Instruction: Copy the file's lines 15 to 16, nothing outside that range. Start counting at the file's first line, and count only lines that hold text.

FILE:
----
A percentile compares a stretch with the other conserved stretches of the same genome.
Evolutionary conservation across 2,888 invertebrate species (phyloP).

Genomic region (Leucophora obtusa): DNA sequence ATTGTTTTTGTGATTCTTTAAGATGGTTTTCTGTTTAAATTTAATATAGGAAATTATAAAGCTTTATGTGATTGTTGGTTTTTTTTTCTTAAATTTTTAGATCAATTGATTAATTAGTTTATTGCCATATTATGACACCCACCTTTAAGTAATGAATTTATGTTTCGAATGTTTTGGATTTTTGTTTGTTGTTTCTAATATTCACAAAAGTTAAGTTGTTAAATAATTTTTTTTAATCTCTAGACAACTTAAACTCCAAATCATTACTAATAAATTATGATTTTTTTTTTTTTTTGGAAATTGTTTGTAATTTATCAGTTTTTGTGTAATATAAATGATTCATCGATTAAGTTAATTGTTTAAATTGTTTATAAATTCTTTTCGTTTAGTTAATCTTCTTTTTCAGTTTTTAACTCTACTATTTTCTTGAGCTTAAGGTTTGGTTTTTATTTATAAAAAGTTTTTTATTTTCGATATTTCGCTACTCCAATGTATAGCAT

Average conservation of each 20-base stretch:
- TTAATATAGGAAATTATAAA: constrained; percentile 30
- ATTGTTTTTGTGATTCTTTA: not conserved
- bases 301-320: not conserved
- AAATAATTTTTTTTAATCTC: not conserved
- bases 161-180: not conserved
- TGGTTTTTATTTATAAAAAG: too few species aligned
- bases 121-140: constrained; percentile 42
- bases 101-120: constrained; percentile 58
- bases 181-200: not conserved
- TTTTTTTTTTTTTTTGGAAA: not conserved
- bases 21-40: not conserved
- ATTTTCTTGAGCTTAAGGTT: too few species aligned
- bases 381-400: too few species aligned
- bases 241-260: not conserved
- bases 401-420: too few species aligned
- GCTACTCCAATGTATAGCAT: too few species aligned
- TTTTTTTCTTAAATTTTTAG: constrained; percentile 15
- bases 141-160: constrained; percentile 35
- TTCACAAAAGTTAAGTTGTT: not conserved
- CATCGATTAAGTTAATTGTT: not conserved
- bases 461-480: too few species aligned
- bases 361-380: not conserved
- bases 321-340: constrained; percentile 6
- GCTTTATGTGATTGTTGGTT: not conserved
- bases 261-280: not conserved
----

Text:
- bases 21-40: not conserved
- ATTTTCTTGAGCTTAAGGTT: too few species aligned